Services for disabled users
The library provides a range of services for disabled members and tries wherever possible to be responsive to your needs. We use the social model of disability to provide equality of access by removing social and physical barriers to resources.
How the library can help
- One-to-one follow-up library induction (by pre-arrangement – contact the library to make a booking)
- One-to-one follow-up literature search and database training (by pre-arrangement – contact the library to make a booking)
- Assistance from friendly and knowledgeable staff.
- Cheaper photocopying (please ensure you retain your receipts if you wish to claim money back from your local authority).
- Copying/printing on coloured paper for dyslexic/visually impaired users.
- Dedicated workstations for visually-impaired and wheelchair users.
- Postal loans and extended loan periods.
- Special reservation service – most items can be reserved via the online catalogue, however if you require additional assistance, please contact us at least two working days in advance with details of the items you require
- Microsoft accessibility application on all library PCs. Please ask for help at the library reception desk.
- Readings in Braille or other alternative formats (by pre-arrangement only – please contact the library at least one month in advance).
Disability support from library staff
For enquiries about one to one training in the use of library resources please email Mathieu Lubrun the Information Skills Trainer. For other help and support contact the Library Disability Support Team (link below). All information will be treated in the strictest confidence.
Computers and mobile devices
Windows 10 offers a set of built-in and third-party accessibility features. Microsoft also offers tips for using its accessibility tools and features in its products to meet specific needs. Explore and download the Microsoft accessibility guides.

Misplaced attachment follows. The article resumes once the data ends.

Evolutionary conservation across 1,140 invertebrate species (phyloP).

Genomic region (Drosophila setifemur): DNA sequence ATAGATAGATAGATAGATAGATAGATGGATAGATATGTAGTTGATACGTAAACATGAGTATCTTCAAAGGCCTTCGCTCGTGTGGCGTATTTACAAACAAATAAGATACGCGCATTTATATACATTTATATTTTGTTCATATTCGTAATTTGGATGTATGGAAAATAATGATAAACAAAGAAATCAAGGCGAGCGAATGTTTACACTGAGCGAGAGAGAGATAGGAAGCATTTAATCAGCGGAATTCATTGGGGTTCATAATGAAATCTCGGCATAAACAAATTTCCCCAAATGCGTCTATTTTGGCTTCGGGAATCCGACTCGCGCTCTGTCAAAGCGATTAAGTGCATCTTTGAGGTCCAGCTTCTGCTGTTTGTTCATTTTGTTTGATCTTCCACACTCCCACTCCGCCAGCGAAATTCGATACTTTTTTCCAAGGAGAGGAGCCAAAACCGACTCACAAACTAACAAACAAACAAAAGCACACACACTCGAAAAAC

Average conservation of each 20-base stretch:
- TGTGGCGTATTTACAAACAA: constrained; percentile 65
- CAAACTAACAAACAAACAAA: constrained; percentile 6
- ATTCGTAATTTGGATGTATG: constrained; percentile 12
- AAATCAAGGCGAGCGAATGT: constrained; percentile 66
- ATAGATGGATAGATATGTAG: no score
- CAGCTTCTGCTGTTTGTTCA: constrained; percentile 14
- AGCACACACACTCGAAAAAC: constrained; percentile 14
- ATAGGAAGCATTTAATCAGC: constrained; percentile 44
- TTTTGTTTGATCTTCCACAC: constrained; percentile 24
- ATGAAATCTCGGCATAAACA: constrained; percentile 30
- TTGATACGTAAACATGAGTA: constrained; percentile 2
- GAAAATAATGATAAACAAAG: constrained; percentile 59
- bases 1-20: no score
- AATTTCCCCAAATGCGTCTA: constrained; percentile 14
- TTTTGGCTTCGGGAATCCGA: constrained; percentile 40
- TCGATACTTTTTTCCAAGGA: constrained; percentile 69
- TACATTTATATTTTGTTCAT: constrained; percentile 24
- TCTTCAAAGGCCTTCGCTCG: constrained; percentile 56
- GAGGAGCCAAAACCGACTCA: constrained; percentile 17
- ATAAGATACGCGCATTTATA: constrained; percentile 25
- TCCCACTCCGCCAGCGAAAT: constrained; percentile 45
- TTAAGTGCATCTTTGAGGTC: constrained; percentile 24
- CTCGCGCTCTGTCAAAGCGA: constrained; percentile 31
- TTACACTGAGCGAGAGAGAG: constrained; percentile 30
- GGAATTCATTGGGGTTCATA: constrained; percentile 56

Mac OS includes features to help you work in alternative ways including keyboard customisation, screen motion-reduction and Switch Control for assistive devices.
Apple mobile devices have built-in settings that include voice control and display changes. From your device’s Home screen, go to Settings and find Accessibility.
Google Android mobile devices include audio, vision and mobility support. On your device’s Settings app, tap Accessibility to find features.
The Librivox Project is a growing a collection of audio books in the public domain read by volunteers, which can be preferable to an automated voice. Books are mainly fiction but there is also some Freud and psychology related material. Get more information on Librivox.
Descriptive audio app
Seeing AI is an app that helps you navigate your day with the help of narration describing people, text and objects. Get more information on the Seeing AI app on the Microsoft website. You can also find Seeing AI on the Apple App Store.
Where to find more help and advice
- Tavistock and Portman disabled student support
- University of Essex access and disability
- University of East London accessibility
UK Government websites
- Find out about the Disabled Students’ Allowance
- Disability Discrimination Act
- Disability Rights and Unemployment
Other support organisations
- AbilityNet – information about adaptive technology and DSA
- Accessible Public Transport Information from TFL
- Adult Dyslexia Awareness & Good Practice for Employers
- British Dyslexia Association
- Google Accessibility
- National Bureau for Students with Disabilities
- Sheffield University – Study Skills for Dyslexic Users
- Support for People with Sight Loss – Thomas Pocklington Trust